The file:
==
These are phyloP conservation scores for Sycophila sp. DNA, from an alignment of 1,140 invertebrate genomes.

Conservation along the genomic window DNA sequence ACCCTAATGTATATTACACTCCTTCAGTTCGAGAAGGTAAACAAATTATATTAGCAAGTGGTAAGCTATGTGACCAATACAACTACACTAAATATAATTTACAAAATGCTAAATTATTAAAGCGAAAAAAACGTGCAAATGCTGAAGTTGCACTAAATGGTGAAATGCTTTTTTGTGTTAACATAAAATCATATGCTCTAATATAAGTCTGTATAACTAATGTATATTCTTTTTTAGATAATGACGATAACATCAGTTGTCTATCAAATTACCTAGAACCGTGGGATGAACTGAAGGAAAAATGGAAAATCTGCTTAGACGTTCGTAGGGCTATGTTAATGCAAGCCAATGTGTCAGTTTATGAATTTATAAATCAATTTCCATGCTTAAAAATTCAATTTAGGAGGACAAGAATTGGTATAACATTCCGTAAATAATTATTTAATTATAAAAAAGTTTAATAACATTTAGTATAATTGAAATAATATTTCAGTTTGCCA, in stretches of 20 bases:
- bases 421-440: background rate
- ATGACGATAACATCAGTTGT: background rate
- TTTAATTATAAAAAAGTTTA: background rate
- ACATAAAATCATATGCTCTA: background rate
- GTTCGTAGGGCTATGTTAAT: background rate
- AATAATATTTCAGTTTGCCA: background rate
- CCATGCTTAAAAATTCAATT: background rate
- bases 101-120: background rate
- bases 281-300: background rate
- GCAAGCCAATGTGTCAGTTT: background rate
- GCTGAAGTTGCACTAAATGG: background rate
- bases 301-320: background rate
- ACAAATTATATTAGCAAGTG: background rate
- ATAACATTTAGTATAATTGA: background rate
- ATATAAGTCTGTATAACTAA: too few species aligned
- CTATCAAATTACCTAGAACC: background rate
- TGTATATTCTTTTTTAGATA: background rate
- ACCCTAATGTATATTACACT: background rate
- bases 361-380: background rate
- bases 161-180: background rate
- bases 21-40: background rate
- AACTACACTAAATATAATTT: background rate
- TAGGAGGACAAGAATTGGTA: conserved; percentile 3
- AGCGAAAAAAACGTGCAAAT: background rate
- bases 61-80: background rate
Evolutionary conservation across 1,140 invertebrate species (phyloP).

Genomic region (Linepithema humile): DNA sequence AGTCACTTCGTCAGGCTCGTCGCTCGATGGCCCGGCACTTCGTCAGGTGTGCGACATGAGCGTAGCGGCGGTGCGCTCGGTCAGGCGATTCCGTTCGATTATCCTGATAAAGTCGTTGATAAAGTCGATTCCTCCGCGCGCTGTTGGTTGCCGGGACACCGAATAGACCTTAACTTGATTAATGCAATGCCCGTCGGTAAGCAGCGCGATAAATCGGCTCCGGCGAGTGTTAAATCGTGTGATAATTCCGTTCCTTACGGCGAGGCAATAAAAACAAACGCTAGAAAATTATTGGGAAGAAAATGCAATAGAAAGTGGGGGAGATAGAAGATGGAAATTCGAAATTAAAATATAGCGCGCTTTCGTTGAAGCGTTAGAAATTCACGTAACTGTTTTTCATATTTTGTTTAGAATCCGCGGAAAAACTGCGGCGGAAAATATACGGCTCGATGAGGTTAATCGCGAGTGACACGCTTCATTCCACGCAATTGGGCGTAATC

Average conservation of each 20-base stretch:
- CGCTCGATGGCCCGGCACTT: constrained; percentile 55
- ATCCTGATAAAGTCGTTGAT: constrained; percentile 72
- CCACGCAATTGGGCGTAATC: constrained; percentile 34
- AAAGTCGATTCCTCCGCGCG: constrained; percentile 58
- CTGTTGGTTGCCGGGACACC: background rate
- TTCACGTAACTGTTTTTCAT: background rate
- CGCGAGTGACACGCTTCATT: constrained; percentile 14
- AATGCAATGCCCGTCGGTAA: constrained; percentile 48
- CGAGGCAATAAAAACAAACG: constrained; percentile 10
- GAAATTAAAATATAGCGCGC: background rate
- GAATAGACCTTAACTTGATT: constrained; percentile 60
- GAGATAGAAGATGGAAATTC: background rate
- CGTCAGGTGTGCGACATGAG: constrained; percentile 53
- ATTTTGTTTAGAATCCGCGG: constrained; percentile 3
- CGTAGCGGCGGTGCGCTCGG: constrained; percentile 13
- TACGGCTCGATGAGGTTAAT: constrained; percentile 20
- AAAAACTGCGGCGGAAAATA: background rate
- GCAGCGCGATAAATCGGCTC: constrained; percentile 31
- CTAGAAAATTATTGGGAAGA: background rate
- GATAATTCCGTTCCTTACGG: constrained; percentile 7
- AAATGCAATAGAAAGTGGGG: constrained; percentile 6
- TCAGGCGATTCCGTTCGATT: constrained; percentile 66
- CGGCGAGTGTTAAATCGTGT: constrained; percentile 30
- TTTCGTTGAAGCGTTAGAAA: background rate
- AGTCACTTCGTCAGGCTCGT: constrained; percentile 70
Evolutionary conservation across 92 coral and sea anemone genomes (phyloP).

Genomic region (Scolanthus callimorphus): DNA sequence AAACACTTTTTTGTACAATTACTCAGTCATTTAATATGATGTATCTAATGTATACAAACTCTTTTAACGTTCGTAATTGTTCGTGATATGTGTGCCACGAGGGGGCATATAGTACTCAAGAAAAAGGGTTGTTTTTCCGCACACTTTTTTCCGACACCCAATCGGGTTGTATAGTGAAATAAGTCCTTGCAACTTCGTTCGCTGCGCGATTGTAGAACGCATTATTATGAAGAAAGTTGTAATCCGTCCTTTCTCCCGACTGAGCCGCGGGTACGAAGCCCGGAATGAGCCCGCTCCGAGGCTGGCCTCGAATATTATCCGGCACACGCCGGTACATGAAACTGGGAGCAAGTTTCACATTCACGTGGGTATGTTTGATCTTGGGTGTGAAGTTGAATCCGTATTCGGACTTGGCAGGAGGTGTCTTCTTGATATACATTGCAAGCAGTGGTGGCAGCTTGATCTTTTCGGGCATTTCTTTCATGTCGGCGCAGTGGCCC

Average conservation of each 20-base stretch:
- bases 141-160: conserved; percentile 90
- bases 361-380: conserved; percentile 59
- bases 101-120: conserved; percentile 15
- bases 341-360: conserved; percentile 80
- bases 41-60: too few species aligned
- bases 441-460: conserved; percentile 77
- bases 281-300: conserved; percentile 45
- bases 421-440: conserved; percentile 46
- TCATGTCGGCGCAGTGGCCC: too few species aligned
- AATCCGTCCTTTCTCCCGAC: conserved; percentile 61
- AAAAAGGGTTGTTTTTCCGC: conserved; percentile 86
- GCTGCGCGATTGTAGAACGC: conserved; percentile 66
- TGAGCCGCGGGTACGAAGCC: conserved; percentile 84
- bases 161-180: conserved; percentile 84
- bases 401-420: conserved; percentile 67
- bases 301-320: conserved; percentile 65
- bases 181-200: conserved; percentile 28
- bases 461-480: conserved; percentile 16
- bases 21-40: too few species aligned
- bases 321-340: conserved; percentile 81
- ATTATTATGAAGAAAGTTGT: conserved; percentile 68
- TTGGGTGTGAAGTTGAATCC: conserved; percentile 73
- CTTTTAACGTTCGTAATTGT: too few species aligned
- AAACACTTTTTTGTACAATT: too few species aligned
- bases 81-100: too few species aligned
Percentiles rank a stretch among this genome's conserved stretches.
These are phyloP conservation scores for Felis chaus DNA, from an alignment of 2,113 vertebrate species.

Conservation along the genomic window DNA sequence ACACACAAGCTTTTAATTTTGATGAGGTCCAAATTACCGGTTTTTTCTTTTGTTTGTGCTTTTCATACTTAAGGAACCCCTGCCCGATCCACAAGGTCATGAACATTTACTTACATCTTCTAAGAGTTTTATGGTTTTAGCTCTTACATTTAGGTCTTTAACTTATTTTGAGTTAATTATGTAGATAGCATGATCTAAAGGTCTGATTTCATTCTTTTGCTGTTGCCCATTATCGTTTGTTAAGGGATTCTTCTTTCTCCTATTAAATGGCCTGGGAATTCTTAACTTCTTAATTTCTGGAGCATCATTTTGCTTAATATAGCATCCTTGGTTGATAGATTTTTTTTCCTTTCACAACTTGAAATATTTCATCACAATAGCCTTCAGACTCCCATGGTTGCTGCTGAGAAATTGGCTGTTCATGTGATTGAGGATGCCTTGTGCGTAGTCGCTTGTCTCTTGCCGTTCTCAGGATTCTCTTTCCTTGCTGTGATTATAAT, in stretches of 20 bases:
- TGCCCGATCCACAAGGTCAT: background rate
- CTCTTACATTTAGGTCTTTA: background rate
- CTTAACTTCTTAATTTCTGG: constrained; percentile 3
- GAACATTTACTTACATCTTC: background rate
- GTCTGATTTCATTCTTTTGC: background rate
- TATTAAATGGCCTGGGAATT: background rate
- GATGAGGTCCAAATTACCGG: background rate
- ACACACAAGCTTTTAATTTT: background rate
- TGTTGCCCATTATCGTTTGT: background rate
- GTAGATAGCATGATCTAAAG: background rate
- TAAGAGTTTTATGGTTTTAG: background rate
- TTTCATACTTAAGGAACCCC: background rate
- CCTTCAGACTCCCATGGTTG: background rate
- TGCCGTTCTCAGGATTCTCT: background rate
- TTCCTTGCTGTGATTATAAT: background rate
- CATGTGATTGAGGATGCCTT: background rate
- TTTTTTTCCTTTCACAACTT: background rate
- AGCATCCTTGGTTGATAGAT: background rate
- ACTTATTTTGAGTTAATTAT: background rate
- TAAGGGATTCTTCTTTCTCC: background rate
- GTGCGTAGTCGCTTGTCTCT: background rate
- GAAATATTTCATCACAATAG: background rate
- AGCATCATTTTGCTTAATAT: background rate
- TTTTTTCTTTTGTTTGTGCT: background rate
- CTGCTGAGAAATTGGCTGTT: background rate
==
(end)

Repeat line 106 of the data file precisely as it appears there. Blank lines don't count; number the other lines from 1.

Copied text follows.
- TAAGGGATTCTTCTTTCTCC: background rate